Well, yes, Chris, you’re wrong about quite a lot.

Chris was wrong, for example—as well as disingenuous—to say that “you don’t want to obviously desecrate or disrespect memory of anyone that’s fallen” and then come out with this insulting and fatuous gibberish that disrespect the memories of the fallen. And to do it on the very weekend when millions of families across the nation are honoring their fallen, or, in the case of my family, a father who braved combat in World War II, was wounded, decorated, and regarded his service in defense of his country the greatest achievement of his life.

Hayes was also wrong, as well as incompetent and unprofessional, to utter such a half-baked and incoherent opinion without having the respect to think it through carefully, express it articulately, and in general without meeting his obligations as a broadcaster to be worth listening to. If a commentator is going to make a statement that he knows will offend and upset grieving families, he should at least know what he wants to say and have the skill and courage to say it clearly. As it was, all he managed to do was to make a gratuitous slur against patriots who put their lives at risk because their nation asked them to, instead of taking morally craven positions from the security of a TV studio that only exists because of the sacrifices such heroes made. Continue reading

Is Elizabeth Warren A Pit Bull?

You never know.

Lucky for her, she doesn’t look like one. Then again, she doesn’t look like a Cherokee, either…

After all, it is even easier to be designated a “pit bull” than a Cherokee, believe it or not. As a result, hysterics in the public and on the Maryland Court of Appeals have decided it is prudent to engage in the kind of bias and fear-driven racism regarding pets that would be condemned as brutally unjust if applied to humans.

The Maryland Court of Appeals ruled that “pit bulls” are “inherently dangerous” and will be subject to higher levels of liability, meaning, among other things, that there will be no “one bite rule” for these dogs, the usual trigger for determining whether a canine is a risk to humans, and that landlords will be forcing tenants to either get rid of their “inherently dangerous” dogs or move out. The ruling is  the result of bad reasoning, bad information, bad statistics and bad law, not to mention bias. What kind of legal standard depends on a term that has no definition and no way to determine what fits it? Yet that is what the Maryland pit bull ruling does.

As I have noted here in other posts, “pit bull” is a generic term applied to several bull dog and terrier-mix breeds, and mistakenly to up to 25 other breeds as well. This renders the deceptively used statistics of anti-pit bull zealot organizations like Dogs Bite.org completely worthless. I would say completely useless, but there are useful…for getting  perfectly gentle and trustworthy dogs killed. In its compiled statistics of deadly dog attacks, the organization states that “pit bull-type dogs” are responsible for 59% of fatal attacks on humans, contrasted with specific breeds like Rottweilers. The category of “pit bull-type dogs,” however, includes at least five distinct breeds that are often called “pit bulls”—  the American Bulldog, American Pit Bull Terrier, American Staffordshire Terrier, Staffordshire Bull Terrier, Bull Terrier, and the Mini Bull Terrier. Anti-pit bull breed-specific legislation also includes absolutely non-pit bull breeds in its definition of “pit bull types” in many jurisdictions, breeds like the Boxer, Bull Mastiff, Boston terrier and French Bulldog, the last two especially deadly threats to lick you into submission. Such laws are, in truth, dog legislation created by people who know nothing about dogs, but who are perfectly willing to take responsible people’s loving pets away and kill them if it will mollify some phobic voters.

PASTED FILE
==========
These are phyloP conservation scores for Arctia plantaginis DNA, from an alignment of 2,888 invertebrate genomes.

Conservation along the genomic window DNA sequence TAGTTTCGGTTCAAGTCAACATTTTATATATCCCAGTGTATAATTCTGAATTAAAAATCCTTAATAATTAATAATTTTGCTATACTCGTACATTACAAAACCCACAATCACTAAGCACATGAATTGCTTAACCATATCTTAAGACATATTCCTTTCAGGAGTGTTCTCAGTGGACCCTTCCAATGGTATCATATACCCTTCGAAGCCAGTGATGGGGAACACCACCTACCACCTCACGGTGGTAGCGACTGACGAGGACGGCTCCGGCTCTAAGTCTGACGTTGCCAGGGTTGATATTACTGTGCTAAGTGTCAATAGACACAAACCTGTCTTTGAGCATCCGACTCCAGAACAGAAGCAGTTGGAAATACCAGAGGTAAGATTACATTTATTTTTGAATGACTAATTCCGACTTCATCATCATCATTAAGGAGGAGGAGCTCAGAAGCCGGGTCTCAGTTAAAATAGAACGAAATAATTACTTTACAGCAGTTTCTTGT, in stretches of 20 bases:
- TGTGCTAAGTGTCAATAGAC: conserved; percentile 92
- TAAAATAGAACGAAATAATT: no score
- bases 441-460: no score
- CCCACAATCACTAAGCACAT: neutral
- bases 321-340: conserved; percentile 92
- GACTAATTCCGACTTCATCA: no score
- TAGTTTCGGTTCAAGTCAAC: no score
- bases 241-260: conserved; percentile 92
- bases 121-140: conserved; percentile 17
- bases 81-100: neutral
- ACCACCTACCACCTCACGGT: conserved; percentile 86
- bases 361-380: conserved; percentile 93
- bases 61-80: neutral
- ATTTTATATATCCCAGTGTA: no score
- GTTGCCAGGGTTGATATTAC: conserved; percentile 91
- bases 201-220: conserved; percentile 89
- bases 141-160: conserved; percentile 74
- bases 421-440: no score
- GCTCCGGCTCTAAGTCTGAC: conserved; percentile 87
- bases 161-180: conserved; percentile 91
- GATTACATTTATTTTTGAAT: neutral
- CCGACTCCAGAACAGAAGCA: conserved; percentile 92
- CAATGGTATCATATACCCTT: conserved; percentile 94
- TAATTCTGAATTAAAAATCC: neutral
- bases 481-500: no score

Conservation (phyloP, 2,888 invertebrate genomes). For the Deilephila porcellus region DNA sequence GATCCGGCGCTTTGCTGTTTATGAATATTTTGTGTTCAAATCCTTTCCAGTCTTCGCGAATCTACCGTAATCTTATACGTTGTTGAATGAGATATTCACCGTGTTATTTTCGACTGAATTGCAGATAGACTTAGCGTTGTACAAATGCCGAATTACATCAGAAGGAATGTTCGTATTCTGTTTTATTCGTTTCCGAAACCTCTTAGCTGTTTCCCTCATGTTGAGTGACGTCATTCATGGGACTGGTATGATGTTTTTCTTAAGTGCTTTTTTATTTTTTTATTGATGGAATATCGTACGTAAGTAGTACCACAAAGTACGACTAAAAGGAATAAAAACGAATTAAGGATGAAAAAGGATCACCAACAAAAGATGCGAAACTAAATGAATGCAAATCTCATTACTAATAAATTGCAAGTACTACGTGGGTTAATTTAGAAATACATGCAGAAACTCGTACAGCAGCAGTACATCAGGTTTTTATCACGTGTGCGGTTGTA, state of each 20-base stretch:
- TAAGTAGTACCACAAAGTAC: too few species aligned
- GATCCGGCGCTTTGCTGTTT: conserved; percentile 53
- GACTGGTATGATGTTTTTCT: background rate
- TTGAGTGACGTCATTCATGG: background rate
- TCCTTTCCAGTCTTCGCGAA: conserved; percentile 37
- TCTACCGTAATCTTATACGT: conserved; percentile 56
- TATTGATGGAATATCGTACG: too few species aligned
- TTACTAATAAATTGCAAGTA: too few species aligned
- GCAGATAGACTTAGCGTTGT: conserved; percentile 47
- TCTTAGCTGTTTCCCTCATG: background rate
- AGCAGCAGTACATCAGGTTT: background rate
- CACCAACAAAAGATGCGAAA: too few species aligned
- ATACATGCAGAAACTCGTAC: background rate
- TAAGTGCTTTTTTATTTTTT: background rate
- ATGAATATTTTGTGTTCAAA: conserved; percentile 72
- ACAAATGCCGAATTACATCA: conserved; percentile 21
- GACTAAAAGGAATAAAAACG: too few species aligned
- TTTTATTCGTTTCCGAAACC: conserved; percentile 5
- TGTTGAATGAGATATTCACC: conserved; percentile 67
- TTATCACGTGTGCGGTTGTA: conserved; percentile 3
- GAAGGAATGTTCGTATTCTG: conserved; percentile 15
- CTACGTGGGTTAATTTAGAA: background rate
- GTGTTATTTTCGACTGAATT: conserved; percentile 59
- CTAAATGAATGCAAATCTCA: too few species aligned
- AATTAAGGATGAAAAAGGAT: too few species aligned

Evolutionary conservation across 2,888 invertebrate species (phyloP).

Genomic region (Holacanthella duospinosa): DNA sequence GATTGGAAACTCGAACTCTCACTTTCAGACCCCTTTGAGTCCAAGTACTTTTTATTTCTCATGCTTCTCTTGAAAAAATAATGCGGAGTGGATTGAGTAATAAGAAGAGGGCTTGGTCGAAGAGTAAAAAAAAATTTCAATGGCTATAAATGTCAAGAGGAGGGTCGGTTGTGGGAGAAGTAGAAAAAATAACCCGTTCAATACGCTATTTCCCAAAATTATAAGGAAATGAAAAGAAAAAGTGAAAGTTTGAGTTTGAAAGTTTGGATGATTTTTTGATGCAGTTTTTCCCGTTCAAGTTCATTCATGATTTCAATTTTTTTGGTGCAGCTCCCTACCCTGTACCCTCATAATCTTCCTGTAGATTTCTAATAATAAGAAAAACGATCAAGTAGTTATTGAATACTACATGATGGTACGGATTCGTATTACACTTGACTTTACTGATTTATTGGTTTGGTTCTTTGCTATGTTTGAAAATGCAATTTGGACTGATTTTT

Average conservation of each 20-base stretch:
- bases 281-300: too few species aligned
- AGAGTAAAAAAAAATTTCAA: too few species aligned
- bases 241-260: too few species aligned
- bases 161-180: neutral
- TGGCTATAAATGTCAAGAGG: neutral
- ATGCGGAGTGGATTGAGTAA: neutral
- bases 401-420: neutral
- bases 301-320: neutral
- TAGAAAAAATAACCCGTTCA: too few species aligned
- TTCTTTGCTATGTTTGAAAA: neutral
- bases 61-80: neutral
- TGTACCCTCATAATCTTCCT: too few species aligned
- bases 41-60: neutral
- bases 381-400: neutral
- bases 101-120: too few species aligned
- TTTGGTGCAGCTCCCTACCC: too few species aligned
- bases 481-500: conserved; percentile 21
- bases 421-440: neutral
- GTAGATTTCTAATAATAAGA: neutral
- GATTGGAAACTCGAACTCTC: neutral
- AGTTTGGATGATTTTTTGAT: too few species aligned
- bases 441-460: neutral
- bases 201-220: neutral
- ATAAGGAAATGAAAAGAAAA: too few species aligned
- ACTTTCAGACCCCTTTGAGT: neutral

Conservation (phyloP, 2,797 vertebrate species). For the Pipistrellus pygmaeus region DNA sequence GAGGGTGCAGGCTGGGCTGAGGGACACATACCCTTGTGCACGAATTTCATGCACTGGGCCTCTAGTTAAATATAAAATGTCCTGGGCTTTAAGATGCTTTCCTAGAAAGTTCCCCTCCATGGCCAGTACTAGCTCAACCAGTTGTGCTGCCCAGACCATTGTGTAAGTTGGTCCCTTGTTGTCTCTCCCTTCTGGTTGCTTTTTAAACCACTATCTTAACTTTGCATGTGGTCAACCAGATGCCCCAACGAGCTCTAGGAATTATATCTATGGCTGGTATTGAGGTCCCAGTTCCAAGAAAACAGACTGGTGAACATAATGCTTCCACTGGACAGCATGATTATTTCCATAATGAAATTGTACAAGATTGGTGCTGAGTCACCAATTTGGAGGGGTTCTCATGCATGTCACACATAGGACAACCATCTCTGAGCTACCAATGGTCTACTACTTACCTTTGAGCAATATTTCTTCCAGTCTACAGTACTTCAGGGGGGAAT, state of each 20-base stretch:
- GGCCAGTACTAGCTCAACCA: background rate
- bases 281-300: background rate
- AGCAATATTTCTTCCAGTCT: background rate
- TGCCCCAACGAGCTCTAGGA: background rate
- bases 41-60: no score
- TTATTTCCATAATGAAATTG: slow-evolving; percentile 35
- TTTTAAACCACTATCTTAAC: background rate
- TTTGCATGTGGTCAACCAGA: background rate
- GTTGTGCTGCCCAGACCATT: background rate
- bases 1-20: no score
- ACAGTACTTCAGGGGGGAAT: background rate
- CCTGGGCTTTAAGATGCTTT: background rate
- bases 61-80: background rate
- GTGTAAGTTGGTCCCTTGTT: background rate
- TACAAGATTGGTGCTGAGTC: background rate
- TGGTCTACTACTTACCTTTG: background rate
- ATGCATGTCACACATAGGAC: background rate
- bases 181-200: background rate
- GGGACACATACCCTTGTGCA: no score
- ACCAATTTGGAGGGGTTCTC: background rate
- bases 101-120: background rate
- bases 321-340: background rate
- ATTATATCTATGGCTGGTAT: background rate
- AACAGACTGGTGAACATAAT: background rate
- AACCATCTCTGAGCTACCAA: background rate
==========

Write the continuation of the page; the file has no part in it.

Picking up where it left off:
Then there are the dog breeds that may be called “pit bulls” by dog attack victims who can barely tell a dachshund from a Great Dane. Among those “pit bull-type breeds” are the Alpha Blue Blood Bull Dog, American Bulldog,  American Pit Bull Terrier, American Staffordshire Terrier, Banter Bull Dogge, Black Mouth Cur, Boston Terrier, Boxer, Bull Terrier, Bulldog, Bull Mastiff, Cane Corso, Dogo Aregentino,  Dogo Canario, Dogue De Bordeaux, English Bulldog, English Mastiff, Fila Brasileiro, Fila Mastiff, French Bulldog, Italian Mastiff, Mastiff, Mini Bull Terrier, Neapolitan Mastiff. Old English Bull Dogge, Patterdale Terrier,  Presa de Canario, Staffordshire Bull Terrier, Spanish Mastiff, and the Valley Bulldog.

So what does the predominance of “pit bull type dogs” in the dog bite statistics tell us? It tells us that a lot of fearful, ignorant people—and judges— don’t know what pit bulls are, but they are afraid of them and want to wipe them off the face of the earth anyway.

For the record, there is only one true pit bull, the American Pit Bull Terrier, which looks like this:

Continue reading

The Fojol Bros., Innocent of Racism, Political Correctness Victims

In its advanced stages, 21st century political correctness becomes a kind of delusional illness, causing sufferers to interpret  benign, harmless and even socially healthy conduct as offensive and sinister. An outbreak of this variety of political correctness is in full flower in Washington, D.C., where more than the usual number of officious defenders of that which needs no defending are trying to gin up public outrage against a creative, fun, and successful small business enterprise, Fojol Bros.

The company sends food trucks around downtown D.C. and serves strangely named hybrid ethnic dishes inspired by Indian, Ethiopian and Thai cuisines. The Fojol employees who hand out the delicious fare wear turbans, robes and fake mustaches,  claim to hail from  “Merlindia” and “Benethiopia,” and go by names like “Kipoto.” This was once called “theater” and “fantasy,” no more offensive than Disney employees in Frontierland dressing in cowboy and saloon girl garb and calling themselves “Tex” and “Lilly.” Now some are calling it “offensive,” because too many people have forgotten what offensive is. Continue reading